API documentation is important, especially when consumers outside of your team or company are using your APIs.
Consumers should understand how to use your API in various scenarios, and sometimes documentation isn’t enough. Including real code examples (not just snippets) of how your API works will help your consumers fully understand how to use it and get it up and running much quicker. Implementing your API from a consumer-focused perspective can help improve how it functions and the overall experience for consumers.
Every quarter, our Technology team members participate in Hack Week, a week dedicated to innovation, improvement and hacking away at projects we aren’t normally able to tackle during development time.
Recently, Hack Week came around, and I had a problem. I was in need of a project. I knew there was room to improve our API documentation, but I wasn’t sure how to go about it. I decided to spend Hack Week exploring and improving our API documentation from our consumer’s perspective and applying some AWS training in the meantime.
As a Senior Software Engineer with a focus in testing, I actually enjoy updating our team’s documentation for our API consumers. I’m always happy to help our clients get up and running with our APIs or help them understand how they work. In our documentation, we laid out the steps to authenticate against our API and get a token. Then, we outlined how to use that token in subsequent API requests. I knew the documentation could be improved by making it more demonstrative of what needs to happen in practice, but I didn’t want to just document a bunch of code. I decided to write an example application, which any of our clients could use as a guide, and link to it in our documentation.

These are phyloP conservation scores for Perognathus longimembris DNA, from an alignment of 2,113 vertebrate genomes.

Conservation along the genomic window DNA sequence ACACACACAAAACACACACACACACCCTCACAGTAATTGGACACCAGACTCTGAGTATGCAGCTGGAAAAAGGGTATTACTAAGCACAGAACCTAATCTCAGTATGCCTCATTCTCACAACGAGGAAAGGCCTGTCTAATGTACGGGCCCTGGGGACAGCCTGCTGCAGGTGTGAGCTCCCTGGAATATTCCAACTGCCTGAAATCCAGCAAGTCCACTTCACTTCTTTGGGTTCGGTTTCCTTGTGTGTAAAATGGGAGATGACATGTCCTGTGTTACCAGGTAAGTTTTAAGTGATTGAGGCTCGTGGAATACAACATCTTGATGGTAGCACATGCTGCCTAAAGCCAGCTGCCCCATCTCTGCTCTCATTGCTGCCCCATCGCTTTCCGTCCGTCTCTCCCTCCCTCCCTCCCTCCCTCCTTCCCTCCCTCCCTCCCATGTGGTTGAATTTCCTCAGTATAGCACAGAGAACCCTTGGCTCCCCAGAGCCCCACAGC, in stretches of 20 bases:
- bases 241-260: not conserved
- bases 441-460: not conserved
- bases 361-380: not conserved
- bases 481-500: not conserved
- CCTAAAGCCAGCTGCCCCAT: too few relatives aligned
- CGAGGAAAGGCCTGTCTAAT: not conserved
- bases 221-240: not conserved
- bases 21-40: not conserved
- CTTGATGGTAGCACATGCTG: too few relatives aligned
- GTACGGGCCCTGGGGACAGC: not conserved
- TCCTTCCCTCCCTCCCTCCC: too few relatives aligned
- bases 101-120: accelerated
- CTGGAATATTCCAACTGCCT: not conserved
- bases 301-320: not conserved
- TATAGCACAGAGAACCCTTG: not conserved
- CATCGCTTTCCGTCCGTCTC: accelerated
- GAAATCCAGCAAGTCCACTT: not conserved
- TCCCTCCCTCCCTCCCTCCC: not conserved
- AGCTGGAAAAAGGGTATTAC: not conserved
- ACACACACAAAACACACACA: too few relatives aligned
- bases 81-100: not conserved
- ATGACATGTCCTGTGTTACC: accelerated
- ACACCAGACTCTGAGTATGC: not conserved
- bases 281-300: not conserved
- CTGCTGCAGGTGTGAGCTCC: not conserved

Deciding On AWS Lambda
At the time, I was learning about AWS by taking some trainings for software engineers. I realized that implementing an AWS Lambda function would be a great way to both cement my AWS knowledge and build a simple but effective functioning example of our APIs. This would be accessible to our internal consumers, and they could actually execute the code and see the results in CloudWatch logs (not just in GitHub).
As a serverless service, AWS Lambda lets you run code without having to set up supporting infrastructure. Simple API calls, like I was planning, are perfect for Lambda, and to make it even better, I wouldn’t have to worry about provisioning servers or making sure they are running when people want to test the example code.
AWS Lambda supports a number of different programming languages, but I determined that using Node.js would make it as quick and simple as possible. I wanted to keep the deployment simple (just copying and pasting my code in the AWS Console), so that seemed like the best option. I’ve written a number of API tests using Node.js, so that, at least, wouldn’t be new territory.